The 2014–15 season also saw a return to the Sweet Sixteen for the Musketeers. From 2008 to 2015, Xavier made five Sweet Sixteens, tied for third in the nation over that span behind only Louisville and Michigan State. The 2015–16 team finished second in the Big East to Villanova, Xavier's highest finish in the Big East, and advanced to the Second Round of the NCAA Tournament.
In 2017, Mack led Xavier to a 24–14 season and got the 11th seed in the West and advanced to the Elite Eight by defeating 6th seed Maryland, 3rd seed Florida State, and 2nd seed Arizona. In the Elite Eight they lost to Gonzaga.
Mack's 215 wins concluding the 2017–18 season placed him second in wins in Xavier history behind Pete Gillen.
On March 27, 2018, Mack was named the head coach at the University of Louisville. Four days after Mack left Xavier for Louisville, longtime Xavier assistant coach Travis Steele was named head coach of the Musketeers.
|Harry Gilligan (Independent) (1919–1920)|
|Joe Meyer (Independent) (1920–1933)|
|Clem Crowe (Independent) (1933–1943)|
|1943–45||*** No Basketball due to World War II ***|
|Ed Burns (Independent) (1945–1946)|
|Lew Hirt (Independent) (1946–1951)|
|Ned Wulk (Independent) (1952–1957)|
|James McCafferty (Independent) (1957–1963)|
|1957–58||James McCafferty||19–11||NIT Champions|
|1960–61||James McCafferty||17–10||NCAA First Round|
|Don Ruberg (Independent) (1963–1967)|
|George Krajack (Independent) (1967–1971)|
|Dick Campbell (Independent) (1971–1973)|
|Tay Baker (Independent) (1973–1979)|
|Bob Staak (Midwestern City Conference) (1979–1985)|
|1982–83||Bob Staak||22–8||10–4||T–2nd||NCAA Opening Round|
|1983–84||Bob Staak||22–11||9–5||3rd||NIT Quarterfinals|
|Pete Gillen (Midwestern Collegiate Conference) (1985–1994)|
|1985–86||Pete Gillen||25–5||10–2||1st||NCAA First Round|
|1986–87||Pete Gillen||19–13||7–5||T–3rd||NCAA Second Round|
|1987–88||Pete Gillen||26–4||9–1||1st||NCAA First Round|
|1988–89||Pete Gillen||21–12||7–5||3rd||NCAA First Round|
|1989–90||Pete Gillen||28–5||12–2||1st||NCAA Sweet Sixteen|
|1990–91||Pete Gillen||22–10||11–3||1st||NCAA Second Round|
|1992–93||Pete Gillen||24–6||12–2||T–1st||NCAA Second Round|
|1993–94||Pete Gillen||22–8||8–2||1st||NIT Quarterfinals|
|Skip Prosser (Midwestern Collegiate Conference) (1994–1995)|
|1994–95||Skip Prosser||23–5||14–0||1st||NCAA First Round|
|Skip Prosser (Atlantic 10) (1995–2001)|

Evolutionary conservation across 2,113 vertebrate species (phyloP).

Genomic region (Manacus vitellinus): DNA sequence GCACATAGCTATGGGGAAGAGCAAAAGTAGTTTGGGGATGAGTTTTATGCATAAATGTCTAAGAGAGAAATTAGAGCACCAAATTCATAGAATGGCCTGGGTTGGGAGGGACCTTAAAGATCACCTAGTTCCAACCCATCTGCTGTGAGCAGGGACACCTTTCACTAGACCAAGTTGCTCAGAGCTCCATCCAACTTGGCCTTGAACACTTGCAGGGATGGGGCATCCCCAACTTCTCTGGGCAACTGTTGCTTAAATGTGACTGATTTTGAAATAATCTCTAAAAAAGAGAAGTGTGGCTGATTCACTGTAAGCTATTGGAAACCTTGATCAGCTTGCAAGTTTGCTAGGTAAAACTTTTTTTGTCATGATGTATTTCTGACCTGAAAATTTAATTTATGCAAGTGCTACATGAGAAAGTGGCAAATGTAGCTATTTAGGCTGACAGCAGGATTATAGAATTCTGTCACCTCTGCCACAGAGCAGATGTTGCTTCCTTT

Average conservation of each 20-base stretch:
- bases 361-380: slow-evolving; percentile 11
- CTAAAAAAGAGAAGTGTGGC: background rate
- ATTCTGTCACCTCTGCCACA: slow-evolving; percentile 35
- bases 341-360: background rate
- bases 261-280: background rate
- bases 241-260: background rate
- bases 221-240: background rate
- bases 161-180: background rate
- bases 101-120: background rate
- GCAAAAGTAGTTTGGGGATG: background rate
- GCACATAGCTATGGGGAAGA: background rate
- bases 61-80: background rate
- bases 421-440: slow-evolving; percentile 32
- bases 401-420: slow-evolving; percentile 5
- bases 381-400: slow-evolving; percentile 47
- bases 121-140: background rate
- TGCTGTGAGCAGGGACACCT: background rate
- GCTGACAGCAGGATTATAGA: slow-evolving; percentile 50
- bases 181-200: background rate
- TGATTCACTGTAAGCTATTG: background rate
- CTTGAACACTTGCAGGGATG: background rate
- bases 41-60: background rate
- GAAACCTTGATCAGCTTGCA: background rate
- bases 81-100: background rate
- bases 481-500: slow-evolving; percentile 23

|1995–96||Skip Prosser||13–15||8–8||3rd West|
|1996–97||Skip Prosser||23–6||13–3||1st West||NCAA Second Round|
|1997–98||Skip Prosser||22–8||11–5||T–1st West||NCAA First Round|
|1998–99||Skip Prosser||25–11||12–4||2nd West||NIT Third Place|
|1999–2000||Skip Prosser||21–12||9–7||T–2nd West||NIT Second Round|
|2000–01||Skip Prosser||26–6||14–0||1st||NCAA First Round|
|Thad Matta (Atlantic 10) (2001–2004)|
|2001–02||Thad Matta||26–6||14–2||1st West||NCAA Second Round|
|2002–03||Thad Matta||26–6||15–1||1st West||NCAA Second Round|
|2003–04||Thad Matta||26–11||10–6||3rd West||NCAA Elite Eight|
|Sean Miller (Atlantic 10) (2004–2009)|
|2004–05||Sean Miller||17–12||10–6||T–2nd West|
|2005–06||Sean Miller||21–11||8–8||T–7th||NCAA First Round|
|2006–07||Sean Miller||25–9||13–3||T–1st||NCAA Second Round|
|2007–08||Sean Miller||30–7||14–2||1st||NCAA Elite Eight|
|2008–09||Sean Miller||27–8||12–4||1st||NCAA Sweet Sixteen|
|Chris Mack (Atlantic 10) (2009–2013)|
|2009–10||Chris Mack||26–9||14–2||T–1st||NCAA Sweet Sixteen|
|2010–11||Chris Mack||24–8||15–1||1st||NCAA First Round|
|2011–12||Chris Mack||21–12||10–6||T–3rd||NCAA Sweet Sixteen|
|Chris Mack (Big East) (2013–2018)|
|2013–14||Chris Mack||21–12||10–8||3rd||NCAA First Round ("First Four")|
|2014–15||Chris Mack||23–14||9–9||6th||NCAA Sweet Sixteen|
|2015–16||Chris Mack||28–6||14–4||2nd||NCAA Second Round|
|2016–17||Chris Mack||22–13||9–9||7th||NCAA Elite Eight|
|2017–18||Chris Mack||29–6||15–3||1st||NCAA Second Round|
|Chris Mack:||215–97 (.689)||105–49 (.682)|
|Travis Steele (Big East) (2018–present)|
|Travis Steele:||0–0 (–)||0–0 (–)|
Postseason invitational champion
Xavier plays its home games at the Cintas Center, a 10,250 seat multi-purpose arena that opened in 2000. The Cintas Center is the team's fifth home site. As of April 2017 the Musketeers have compiled a 229–35 (.867) record since moving to its on-campus home in 2000. Xavier enjoyed a 15–0 mark at Cintas Center during the 2009–10, its first perfect record for a season at Cintas Center. Cintas Center continues to be one of the best home-court advantages in the NCAA and was named the #3 Toughest Place to Play on EA Sports' NCAA Basketball '10.